Word of those horrible attacks on American soil first reached me while I was at work.
I was in my (second) senior year at UGA, preparing to graduate at the end of the semester. I was newly engaged to my sweetheart of three years. That Tuesday morning I was in between teaching classes at the gymnastics facility where I worked part-time. Morning classes were my favorite because it brought in the mommies and preschoolers. The director called me up after my first class to tell me what was going on. My first thought was disbelief. I shudder to think about it now, but I recall I may have even chuckled at how unbelievable it all seemed.
You see I had been standing atop one of those towers a mere two months earlier. Sunday, July 15, 2001 to be exact. A day that up until then had been remarkable for its ending atop the Empire State Building where I said yes to a boy down on one knee. But two months later, all I could think about was how that same day had started in lower Manhattan with a trip to see Lady Liberty and Top of the World, the observation deck atop the South tower.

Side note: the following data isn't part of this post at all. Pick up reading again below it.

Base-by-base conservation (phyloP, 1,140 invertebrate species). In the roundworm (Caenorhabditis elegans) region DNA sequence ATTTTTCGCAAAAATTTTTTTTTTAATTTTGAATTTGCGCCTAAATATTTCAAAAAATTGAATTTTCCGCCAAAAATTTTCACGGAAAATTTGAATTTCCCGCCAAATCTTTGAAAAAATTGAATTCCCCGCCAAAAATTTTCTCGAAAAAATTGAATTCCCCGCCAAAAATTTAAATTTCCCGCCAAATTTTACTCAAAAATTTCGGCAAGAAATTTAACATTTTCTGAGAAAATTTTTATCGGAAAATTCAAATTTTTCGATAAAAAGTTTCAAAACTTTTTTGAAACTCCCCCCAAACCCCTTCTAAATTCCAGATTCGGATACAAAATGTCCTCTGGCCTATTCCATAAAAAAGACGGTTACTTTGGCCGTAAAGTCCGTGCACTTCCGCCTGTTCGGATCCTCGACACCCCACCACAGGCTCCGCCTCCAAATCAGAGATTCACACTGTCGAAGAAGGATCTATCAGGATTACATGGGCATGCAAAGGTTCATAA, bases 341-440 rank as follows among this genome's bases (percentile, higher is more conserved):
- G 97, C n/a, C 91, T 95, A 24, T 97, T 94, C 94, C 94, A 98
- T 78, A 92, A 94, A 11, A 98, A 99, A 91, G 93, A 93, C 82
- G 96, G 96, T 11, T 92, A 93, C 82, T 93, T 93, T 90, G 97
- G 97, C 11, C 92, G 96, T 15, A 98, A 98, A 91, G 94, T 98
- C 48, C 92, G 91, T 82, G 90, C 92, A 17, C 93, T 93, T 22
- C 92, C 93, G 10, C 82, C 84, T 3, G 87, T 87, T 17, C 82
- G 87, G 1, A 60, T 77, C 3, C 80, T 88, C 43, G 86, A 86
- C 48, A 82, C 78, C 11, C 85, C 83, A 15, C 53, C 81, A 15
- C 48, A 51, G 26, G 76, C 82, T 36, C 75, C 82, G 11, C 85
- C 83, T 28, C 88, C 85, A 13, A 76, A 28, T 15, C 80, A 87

I can still remember talking with the few moms that did show up for the next class. One who had been watching when the second plane hit. I recall her saying she went numb and became glued to the unbelieveable scene unfolding in front of her. She said she didn't want to move, but realized it wasn't good for her 3 year-old to sit and watch her that way, so she had decided to come to class.
My afternoon classes at UGA were cancelled as were so many other things that day and the rest of the week. We went from shock and disbelief to a nation in mourning. Eventually we rallied...united with hope. Not a second went by that we weren't hearing about another account of a last-minute voice mail or an account of a first-responder who dashed into the flames. Not a day went by that we weren't flooded with the thoughts of the thousands of spouses, children, parents and loved ones who had lost their beloved husbands, wives, fathers, mothers, sons, daughters...
I can't pinpoint when it happened, but at some point a day arrived when I didn't think about it. You can decide if that's good or bad. Sure it was time to heal, but for those families that lost loved ones that day of healing may have come too soon.
About four or five years later, I returned to the city that never sleeps. It was a sombering experience to walk around what was now called Ground Zero. What was once a bustling home to economy was now a big hole full of dirt, concrete and construction equipment.
At some point, I'm sure I'll have to explain what happened that day ten years ago to a pair of curious boys. It will be impossible not to recall where I was, what I was doing and what I first thought of as I struggle to give meaning to a senseless act of evil. But, thankfully, I don't have to have all the answers.
God’s voice thunders in marvelous ways; he does great things beyond our understanding. Job 37:5